MPs add ‘Selena’ to National Film Registry

The first was Selena Quintanilla-Perez, the seductive Latina singer who inspired a generation of artists and was killed at the peak of national fame. Then there was the movie “Selina”, which ignited her legend and inspired another Latina artist to stardom.

The tribute album, a Netflix series and podcast, followed, and now, more than two decades after the film’s 1997 release, is a group of lawmakers The emphasis is on adding “Selena” The National Film Registry said its inclusion could put Hollywood under pressure to increase Latin representation in the industry category. The effort of lawmakers was welcomed by experts in film and Latin studies, who called it a long time.

“It’s a recognition that Chiana and Latina talent in acting and representation,” said Theresa Delgadillo, a Chiana and Latina studies professor at the University of Wisconsin-Madison, and a female innovator at its center.

Selena exploded into the male-dominated Tejano music industry in Texas, winning critical acclaim, a huge following, and then a Grammy in 1994. He was shot and Killed a year laterOnly 23, by the founder of his fan club. His English-language debut, “Dreaming of You” was released posthumously.

A quarter century after her death, Selena remains a pop culture icon, particularly among Mexican-Americans and Latino from her native Texas. On Spotify, she has more than five million monthly listeners. This month, grammar Will respect him With a special merit award.

But the 1997 film, Jennifer Lopez, starring Selena and Edward James Olmos as her father, who also deserves recognition, said Rep. Joaquin Castro, a Democrat in Texas, led the effort in Congress. He said in an interview that Latino creators and their stories are often separated by the gatekeepers of American culture, such as Hollywood and the National Registry, and that, in all media, Latino’s are often exposed to negative stereotypes such as gang members, drug dealers The medium is painted. And women were hyposexual.

“Castro is still the institution defining the image in the United States,” Mr. Castro said of his project for more balanced representation. “For all of us who walk around with brown skin or a Spanish last name, we have to face stereotypes and assertions that have been created by the American media, and historically, some of the worst stereotypes have originated from Hollywood. “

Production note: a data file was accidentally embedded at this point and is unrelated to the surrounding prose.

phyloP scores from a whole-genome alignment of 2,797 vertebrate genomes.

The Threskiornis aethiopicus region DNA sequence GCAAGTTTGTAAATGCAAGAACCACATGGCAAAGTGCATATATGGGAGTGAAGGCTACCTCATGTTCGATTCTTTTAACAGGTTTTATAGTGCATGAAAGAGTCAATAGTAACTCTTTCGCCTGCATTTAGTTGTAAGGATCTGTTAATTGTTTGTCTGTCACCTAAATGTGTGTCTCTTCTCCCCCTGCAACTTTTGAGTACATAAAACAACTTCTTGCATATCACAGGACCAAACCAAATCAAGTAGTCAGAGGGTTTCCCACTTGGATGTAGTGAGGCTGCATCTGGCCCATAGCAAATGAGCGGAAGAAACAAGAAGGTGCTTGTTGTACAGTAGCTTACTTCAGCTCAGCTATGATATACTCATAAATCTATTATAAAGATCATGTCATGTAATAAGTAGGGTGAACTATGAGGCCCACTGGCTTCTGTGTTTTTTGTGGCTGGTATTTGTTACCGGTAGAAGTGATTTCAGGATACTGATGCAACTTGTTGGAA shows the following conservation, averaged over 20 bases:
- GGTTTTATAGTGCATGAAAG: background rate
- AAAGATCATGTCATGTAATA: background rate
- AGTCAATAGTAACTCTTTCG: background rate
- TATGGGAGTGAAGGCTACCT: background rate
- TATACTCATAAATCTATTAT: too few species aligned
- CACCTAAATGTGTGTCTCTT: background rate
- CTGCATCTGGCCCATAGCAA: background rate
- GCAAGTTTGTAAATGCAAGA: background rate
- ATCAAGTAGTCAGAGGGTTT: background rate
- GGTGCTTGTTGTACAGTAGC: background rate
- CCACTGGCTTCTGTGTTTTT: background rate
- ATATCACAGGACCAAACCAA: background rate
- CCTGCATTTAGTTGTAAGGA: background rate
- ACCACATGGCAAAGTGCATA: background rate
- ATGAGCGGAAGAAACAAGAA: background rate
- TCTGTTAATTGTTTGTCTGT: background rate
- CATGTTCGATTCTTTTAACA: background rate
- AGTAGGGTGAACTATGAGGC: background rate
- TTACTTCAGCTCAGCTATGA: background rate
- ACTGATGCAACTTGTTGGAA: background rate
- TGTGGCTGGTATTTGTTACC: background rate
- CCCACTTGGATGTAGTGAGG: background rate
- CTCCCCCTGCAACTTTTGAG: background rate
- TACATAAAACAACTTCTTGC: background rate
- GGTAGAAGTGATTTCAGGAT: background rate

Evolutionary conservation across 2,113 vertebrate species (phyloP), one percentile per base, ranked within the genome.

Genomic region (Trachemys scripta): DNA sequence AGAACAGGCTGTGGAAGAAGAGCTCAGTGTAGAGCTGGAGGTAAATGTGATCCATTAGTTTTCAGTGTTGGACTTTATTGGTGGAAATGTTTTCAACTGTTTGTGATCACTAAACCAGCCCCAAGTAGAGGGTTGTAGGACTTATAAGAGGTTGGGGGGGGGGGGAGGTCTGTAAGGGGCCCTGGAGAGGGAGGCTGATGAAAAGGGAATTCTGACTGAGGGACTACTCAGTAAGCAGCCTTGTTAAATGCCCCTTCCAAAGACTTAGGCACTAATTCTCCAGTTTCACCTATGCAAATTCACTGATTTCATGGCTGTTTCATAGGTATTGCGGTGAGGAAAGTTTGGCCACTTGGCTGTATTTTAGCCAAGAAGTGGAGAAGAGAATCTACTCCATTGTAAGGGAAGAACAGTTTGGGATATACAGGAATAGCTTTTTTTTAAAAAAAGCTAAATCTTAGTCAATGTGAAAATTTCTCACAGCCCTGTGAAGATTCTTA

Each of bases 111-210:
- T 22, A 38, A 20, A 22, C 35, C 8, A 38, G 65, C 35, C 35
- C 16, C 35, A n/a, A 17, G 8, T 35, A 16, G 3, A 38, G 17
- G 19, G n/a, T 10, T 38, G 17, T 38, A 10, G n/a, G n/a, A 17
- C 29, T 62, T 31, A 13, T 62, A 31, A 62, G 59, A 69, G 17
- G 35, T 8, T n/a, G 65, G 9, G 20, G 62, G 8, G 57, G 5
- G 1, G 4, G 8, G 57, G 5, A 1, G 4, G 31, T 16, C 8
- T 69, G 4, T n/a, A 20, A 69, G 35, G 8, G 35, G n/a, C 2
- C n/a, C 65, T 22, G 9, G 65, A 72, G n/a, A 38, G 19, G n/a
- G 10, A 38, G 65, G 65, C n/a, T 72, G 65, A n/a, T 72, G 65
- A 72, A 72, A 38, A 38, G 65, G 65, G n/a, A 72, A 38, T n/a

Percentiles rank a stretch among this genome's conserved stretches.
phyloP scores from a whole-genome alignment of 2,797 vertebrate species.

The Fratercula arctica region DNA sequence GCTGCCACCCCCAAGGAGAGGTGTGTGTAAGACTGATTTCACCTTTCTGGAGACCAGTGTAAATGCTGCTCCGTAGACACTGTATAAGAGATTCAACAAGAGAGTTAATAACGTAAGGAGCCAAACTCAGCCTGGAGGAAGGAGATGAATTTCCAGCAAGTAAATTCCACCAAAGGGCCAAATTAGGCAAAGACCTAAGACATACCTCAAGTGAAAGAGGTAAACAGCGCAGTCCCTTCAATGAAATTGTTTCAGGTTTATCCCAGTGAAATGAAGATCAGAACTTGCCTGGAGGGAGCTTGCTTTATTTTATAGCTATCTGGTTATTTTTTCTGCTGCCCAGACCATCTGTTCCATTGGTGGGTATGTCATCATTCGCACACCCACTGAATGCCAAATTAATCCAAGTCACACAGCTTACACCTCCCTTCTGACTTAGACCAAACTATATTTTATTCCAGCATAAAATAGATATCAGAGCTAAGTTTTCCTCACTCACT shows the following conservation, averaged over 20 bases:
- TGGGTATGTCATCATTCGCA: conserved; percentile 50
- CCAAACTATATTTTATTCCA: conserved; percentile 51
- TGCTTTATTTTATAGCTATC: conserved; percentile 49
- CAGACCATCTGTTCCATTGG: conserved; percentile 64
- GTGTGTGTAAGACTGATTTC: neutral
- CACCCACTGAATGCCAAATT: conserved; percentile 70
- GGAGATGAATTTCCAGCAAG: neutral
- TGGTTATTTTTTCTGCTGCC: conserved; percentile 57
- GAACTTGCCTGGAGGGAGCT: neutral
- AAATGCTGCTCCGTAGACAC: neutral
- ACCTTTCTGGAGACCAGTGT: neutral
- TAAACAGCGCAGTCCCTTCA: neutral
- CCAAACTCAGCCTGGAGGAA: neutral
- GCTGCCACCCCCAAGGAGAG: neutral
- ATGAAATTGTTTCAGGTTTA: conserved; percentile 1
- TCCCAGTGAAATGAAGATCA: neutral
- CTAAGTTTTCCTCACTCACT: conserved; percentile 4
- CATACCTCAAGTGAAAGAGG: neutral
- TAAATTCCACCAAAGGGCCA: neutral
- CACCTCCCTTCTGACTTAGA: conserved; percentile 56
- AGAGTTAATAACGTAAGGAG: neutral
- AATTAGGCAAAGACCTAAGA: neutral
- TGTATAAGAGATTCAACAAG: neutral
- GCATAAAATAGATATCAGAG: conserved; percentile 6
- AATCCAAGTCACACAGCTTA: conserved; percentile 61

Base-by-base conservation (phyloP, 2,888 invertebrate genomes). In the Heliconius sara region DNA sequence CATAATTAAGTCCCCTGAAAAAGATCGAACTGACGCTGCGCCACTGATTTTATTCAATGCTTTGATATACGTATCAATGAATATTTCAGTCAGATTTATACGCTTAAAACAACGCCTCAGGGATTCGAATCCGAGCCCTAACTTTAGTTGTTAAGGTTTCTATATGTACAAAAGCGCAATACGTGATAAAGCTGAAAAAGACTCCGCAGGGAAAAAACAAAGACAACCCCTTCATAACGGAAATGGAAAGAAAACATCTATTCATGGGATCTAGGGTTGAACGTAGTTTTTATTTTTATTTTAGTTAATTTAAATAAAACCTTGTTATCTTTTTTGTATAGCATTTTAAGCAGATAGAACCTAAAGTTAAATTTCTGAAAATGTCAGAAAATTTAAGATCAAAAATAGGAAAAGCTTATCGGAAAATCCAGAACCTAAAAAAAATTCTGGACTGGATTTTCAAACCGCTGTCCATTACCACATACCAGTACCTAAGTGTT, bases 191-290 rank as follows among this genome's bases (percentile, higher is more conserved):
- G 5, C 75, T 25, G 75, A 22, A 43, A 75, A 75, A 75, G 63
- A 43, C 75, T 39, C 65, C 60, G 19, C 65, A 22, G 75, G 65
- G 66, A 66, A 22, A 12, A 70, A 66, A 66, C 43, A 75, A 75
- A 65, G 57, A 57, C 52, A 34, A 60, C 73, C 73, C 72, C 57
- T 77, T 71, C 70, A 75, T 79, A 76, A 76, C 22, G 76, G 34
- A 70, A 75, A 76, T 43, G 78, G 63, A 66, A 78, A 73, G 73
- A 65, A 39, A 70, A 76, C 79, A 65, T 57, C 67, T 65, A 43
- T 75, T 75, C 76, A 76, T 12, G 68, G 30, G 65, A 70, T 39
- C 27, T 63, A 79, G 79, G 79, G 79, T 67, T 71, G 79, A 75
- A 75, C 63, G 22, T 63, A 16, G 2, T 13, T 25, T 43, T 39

In Letter Of the 38 members of the Congressional Hispanic Member of the Caucus, Mr. Castro wrote that the “boycott of Latino from the film industry” reflects “the way Latino is excluded from America’s full promise – a problem that will not be solved.” Until our stories can be told completely. “

He said that the National Film Registry “can help end that boycott by preserving important cultural and artistic examples of America’s Latin heritage.”

Every year, a committee selects 25 films to add to the national registry, which was established by the Congress in 1988. The registry contains examples of at least 17 Latino stories out of 800 films, including “El Norte”. “The Devil Never Sleeps” and “Real Women Have Curves” said Brett Zonker, a spokesman in the Library of Congress. Of the 11 Latino directors on the list, 9 are male and two are female.

Although the film registry tries to reflect diversity in the US, Mr. Zonker said, “Unfortunately, women and people of color have been featured in film history as directors in particular.”

The gap between who and what are American in major films extends to speaking roles. Although Latino made up the largest minority in the United States, Accounting for 18.5 percent Of population, a 2019 study It was found that from 2007 to 2018, only 4.5 percent of all speaking characters in 1,200 top-grossing films were Latino.